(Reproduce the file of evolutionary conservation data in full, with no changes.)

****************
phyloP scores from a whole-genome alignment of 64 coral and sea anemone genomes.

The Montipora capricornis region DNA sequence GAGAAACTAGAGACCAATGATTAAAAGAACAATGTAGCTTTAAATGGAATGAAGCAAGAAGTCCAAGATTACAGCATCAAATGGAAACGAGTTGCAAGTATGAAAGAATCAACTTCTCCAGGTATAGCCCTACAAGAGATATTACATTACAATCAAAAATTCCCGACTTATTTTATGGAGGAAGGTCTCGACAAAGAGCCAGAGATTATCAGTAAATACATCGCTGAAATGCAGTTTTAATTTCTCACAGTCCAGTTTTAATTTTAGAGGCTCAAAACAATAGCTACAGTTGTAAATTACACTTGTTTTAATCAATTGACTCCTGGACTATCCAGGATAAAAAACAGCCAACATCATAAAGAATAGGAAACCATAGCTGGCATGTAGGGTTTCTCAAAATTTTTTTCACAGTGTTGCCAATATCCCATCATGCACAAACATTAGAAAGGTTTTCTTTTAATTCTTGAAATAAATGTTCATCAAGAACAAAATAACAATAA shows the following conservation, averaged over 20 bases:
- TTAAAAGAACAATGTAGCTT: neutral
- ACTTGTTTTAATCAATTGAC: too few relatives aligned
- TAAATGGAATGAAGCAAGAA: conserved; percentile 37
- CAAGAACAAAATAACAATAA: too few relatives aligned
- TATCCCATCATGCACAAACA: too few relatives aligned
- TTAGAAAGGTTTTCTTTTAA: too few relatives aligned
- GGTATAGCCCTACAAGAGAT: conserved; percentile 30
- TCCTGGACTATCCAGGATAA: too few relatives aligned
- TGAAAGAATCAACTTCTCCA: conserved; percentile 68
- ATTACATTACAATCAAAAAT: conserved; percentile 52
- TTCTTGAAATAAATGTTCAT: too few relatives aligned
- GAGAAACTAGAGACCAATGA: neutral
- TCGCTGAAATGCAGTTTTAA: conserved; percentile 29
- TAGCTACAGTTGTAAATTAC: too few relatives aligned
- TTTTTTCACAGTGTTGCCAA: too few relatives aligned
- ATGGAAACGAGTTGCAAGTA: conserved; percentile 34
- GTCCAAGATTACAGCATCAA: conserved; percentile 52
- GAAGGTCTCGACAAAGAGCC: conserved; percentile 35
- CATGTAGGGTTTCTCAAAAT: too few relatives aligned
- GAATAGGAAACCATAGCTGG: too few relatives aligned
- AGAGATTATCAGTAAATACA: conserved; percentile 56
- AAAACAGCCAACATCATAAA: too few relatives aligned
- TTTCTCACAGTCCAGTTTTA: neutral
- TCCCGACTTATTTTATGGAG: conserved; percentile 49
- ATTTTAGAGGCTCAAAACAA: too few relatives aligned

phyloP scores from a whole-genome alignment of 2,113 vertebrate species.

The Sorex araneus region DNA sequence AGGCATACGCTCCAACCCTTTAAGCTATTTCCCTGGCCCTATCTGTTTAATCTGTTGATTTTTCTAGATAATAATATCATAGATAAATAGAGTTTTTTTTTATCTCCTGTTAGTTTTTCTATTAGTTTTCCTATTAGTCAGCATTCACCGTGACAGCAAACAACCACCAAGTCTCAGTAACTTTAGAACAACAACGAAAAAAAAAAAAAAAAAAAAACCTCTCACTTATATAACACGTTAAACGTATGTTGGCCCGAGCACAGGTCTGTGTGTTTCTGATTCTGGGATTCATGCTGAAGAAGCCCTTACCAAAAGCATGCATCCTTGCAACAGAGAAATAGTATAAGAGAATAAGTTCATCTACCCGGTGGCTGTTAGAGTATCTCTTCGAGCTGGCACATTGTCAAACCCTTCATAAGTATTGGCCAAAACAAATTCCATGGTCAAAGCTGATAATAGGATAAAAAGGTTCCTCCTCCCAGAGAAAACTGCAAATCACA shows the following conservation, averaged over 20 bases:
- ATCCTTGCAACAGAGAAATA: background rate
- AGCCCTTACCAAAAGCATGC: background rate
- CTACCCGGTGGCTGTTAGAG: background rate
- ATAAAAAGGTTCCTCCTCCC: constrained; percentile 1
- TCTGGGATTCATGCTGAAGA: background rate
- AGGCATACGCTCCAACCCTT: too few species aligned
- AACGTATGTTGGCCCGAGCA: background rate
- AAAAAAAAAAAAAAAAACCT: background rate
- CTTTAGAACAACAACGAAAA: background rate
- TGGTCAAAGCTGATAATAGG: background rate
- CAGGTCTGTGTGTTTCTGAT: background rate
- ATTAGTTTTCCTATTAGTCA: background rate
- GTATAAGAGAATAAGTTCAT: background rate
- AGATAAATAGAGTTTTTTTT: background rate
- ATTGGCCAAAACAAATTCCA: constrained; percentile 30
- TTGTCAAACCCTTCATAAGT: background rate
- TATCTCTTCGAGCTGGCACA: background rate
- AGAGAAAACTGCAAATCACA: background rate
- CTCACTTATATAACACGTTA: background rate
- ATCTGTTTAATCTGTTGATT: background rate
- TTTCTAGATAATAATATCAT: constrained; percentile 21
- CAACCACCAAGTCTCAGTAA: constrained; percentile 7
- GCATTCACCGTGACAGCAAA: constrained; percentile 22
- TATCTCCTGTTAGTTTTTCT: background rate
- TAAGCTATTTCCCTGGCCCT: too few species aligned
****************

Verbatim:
phyloP scores from a whole-genome alignment of 64 coral and sea anemone genomes.

The Montipora capricornis region DNA sequence GAGAAACTAGAGACCAATGATTAAAAGAACAATGTAGCTTTAAATGGAATGAAGCAAGAAGTCCAAGATTACAGCATCAAATGGAAACGAGTTGCAAGTATGAAAGAATCAACTTCTCCAGGTATAGCCCTACAAGAGATATTACATTACAATCAAAAATTCCCGACTTATTTTATGGAGGAAGGTCTCGACAAAGAGCCAGAGATTATCAGTAAATACATCGCTGAAATGCAGTTTTAATTTCTCACAGTCCAGTTTTAATTTTAGAGGCTCAAAACAATAGCTACAGTTGTAAATTACACTTGTTTTAATCAATTGACTCCTGGACTATCCAGGATAAAAAACAGCCAACATCATAAAGAATAGGAAACCATAGCTGGCATGTAGGGTTTCTCAAAATTTTTTTCACAGTGTTGCCAATATCCCATCATGCACAAACATTAGAAAGGTTTTCTTTTAATTCTTGAAATAAATGTTCATCAAGAACAAAATAACAATAA shows the following conservation, averaged over 20 bases:
- TTAAAAGAACAATGTAGCTT: neutral
- ACTTGTTTTAATCAATTGAC: too few relatives aligned
- TAAATGGAATGAAGCAAGAA: conserved; percentile 37
- CAAGAACAAAATAACAATAA: too few relatives aligned
- TATCCCATCATGCACAAACA: too few relatives aligned
- TTAGAAAGGTTTTCTTTTAA: too few relatives aligned
- GGTATAGCCCTACAAGAGAT: conserved; percentile 30
- TCCTGGACTATCCAGGATAA: too few relatives aligned
- TGAAAGAATCAACTTCTCCA: conserved; percentile 68
- ATTACATTACAATCAAAAAT: conserved; percentile 52
- TTCTTGAAATAAATGTTCAT: too few relatives aligned
- GAGAAACTAGAGACCAATGA: neutral
- TCGCTGAAATGCAGTTTTAA: conserved; percentile 29
- TAGCTACAGTTGTAAATTAC: too few relatives aligned
- TTTTTTCACAGTGTTGCCAA: too few relatives aligned
- ATGGAAACGAGTTGCAAGTA: conserved; percentile 34
- GTCCAAGATTACAGCATCAA: conserved; percentile 52
- GAAGGTCTCGACAAAGAGCC: conserved; percentile 35
- CATGTAGGGTTTCTCAAAAT: too few relatives aligned
- GAATAGGAAACCATAGCTGG: too few relatives aligned
- AGAGATTATCAGTAAATACA: conserved; percentile 56
- AAAACAGCCAACATCATAAA: too few relatives aligned
- TTTCTCACAGTCCAGTTTTA: neutral
- TCCCGACTTATTTTATGGAG: conserved; percentile 49
- ATTTTAGAGGCTCAAAACAA: too few relatives aligned

phyloP scores from a whole-genome alignment of 2,113 vertebrate species.

The Sorex araneus region DNA sequence AGGCATACGCTCCAACCCTTTAAGCTATTTCCCTGGCCCTATCTGTTTAATCTGTTGATTTTTCTAGATAATAATATCATAGATAAATAGAGTTTTTTTTTATCTCCTGTTAGTTTTTCTATTAGTTTTCCTATTAGTCAGCATTCACCGTGACAGCAAACAACCACCAAGTCTCAGTAACTTTAGAACAACAACGAAAAAAAAAAAAAAAAAAAAACCTCTCACTTATATAACACGTTAAACGTATGTTGGCCCGAGCACAGGTCTGTGTGTTTCTGATTCTGGGATTCATGCTGAAGAAGCCCTTACCAAAAGCATGCATCCTTGCAACAGAGAAATAGTATAAGAGAATAAGTTCATCTACCCGGTGGCTGTTAGAGTATCTCTTCGAGCTGGCACATTGTCAAACCCTTCATAAGTATTGGCCAAAACAAATTCCATGGTCAAAGCTGATAATAGGATAAAAAGGTTCCTCCTCCCAGAGAAAACTGCAAATCACA shows the following conservation, averaged over 20 bases:
- ATCCTTGCAACAGAGAAATA: background rate
- AGCCCTTACCAAAAGCATGC: background rate
- CTACCCGGTGGCTGTTAGAG: background rate
- ATAAAAAGGTTCCTCCTCCC: constrained; percentile 1
- TCTGGGATTCATGCTGAAGA: background rate
- AGGCATACGCTCCAACCCTT: too few species aligned
- AACGTATGTTGGCCCGAGCA: background rate
- AAAAAAAAAAAAAAAAACCT: background rate
- CTTTAGAACAACAACGAAAA: background rate
- TGGTCAAAGCTGATAATAGG: background rate
- CAGGTCTGTGTGTTTCTGAT: background rate
- ATTAGTTTTCCTATTAGTCA: background rate
- GTATAAGAGAATAAGTTCAT: background rate
- AGATAAATAGAGTTTTTTTT: background rate
- ATTGGCCAAAACAAATTCCA: constrained; percentile 30
- TTGTCAAACCCTTCATAAGT: background rate
- TATCTCTTCGAGCTGGCACA: background rate
- AGAGAAAACTGCAAATCACA: background rate
- CTCACTTATATAACACGTTA: background rate
- ATCTGTTTAATCTGTTGATT: background rate
- TTTCTAGATAATAATATCAT: constrained; percentile 21
- CAACCACCAAGTCTCAGTAA: constrained; percentile 7
- GCATTCACCGTGACAGCAAA: constrained; percentile 22
- TATCTCCTGTTAGTTTTTCT: background rate
- TAAGCTATTTCCCTGGCCCT: too few species aligned